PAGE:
Canadian GP talks ongoing

Canadian GP talks ongoing

The future of the Canadian Grand Prix is still undecided but discussions are ongoing to reinstate the event. The race was dropped from the 2004 calendar due to anti-tobacco laws but a deal to compensate for the ban on tobacco advertising is in ...

The future of the Canadian Grand Prix is still undecided but discussions are ongoing to reinstate the event. The race was dropped from the 2004 calendar due to anti-tobacco laws but a deal to compensate for the ban on tobacco advertising is in negotiations. Bernie Ecclestone has reportedly told the race organizers that a sum of $30 million would be required for the teams to recuperate losses incurred if they race without tobacco sponsorship.

Circuit Gilles-Villeneuve.
Photo by Brousseau Photo.
Race promoter Normand Legault met with Ecclestone at Indianapolis and, as reinstating the Canadian GP has the support of some teams and sponsors, and Ecclestone himself, it seems a deal in the region of $20-25 million could be agreed on. "(Ecclestone) wants to keep the race in Montreal," said Legault. "But at the same time, there are problems that need to be resolved before Montreal can put on a race in 2004.''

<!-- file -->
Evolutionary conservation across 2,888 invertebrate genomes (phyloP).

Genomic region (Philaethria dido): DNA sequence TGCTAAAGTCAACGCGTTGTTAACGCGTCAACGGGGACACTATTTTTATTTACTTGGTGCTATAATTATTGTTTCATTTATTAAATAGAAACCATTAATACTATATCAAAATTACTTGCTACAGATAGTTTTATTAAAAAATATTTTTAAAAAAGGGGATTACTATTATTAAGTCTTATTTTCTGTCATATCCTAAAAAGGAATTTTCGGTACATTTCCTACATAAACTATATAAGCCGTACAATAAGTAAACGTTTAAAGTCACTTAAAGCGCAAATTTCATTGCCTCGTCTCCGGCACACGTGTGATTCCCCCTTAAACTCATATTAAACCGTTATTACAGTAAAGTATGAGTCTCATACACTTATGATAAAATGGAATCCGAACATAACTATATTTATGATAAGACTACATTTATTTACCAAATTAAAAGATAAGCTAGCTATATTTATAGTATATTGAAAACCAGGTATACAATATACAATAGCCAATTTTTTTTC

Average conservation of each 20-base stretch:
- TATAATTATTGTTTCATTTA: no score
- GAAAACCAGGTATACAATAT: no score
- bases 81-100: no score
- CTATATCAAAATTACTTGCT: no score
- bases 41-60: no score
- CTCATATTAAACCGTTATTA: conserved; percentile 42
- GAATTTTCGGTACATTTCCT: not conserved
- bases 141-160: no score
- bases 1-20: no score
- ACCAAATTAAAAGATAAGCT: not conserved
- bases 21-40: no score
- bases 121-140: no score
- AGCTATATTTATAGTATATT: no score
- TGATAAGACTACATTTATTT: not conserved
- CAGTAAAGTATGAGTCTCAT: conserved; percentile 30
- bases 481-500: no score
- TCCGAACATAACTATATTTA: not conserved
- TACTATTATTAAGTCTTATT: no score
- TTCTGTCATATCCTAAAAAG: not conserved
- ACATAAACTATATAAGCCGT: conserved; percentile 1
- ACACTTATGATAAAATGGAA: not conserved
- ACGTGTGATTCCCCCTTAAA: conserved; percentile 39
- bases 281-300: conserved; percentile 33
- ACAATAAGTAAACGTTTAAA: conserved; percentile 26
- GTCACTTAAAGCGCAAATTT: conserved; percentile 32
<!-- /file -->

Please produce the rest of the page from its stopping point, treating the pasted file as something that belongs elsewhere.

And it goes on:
The Provincial government has pledged $5 million to the cause and the Federal government may be persuaded to do likewise. The savings in transport costs if the race was back-to-back with Indianapolis, now in June next year, would be in the region of $3 million. Canadian television would also contribute and with other deals in the pipeline, the amount Legault needs to find could come down to between $7 million and $12 million.

The French Grand Prix is only provisional on the 2004 calendar and it's been suggested Canada could replace it. San Marino is another venue that is reportedly under careful scrutiny and a third possibility is that the 17 race 2004 schedule be extended to 18 GPs to include Canada.

This week two businessmen attempted to get Montreal exempted from the tobacco ban, arguing the constitutionality of the anti-tobacco laws and economic losses if the GP was dropped. However, the judge described the case as a "cry of despair" and said it was beyond the jurisdiction of the legal system.

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Series Formula 1
Drivers Bernie Ecclestone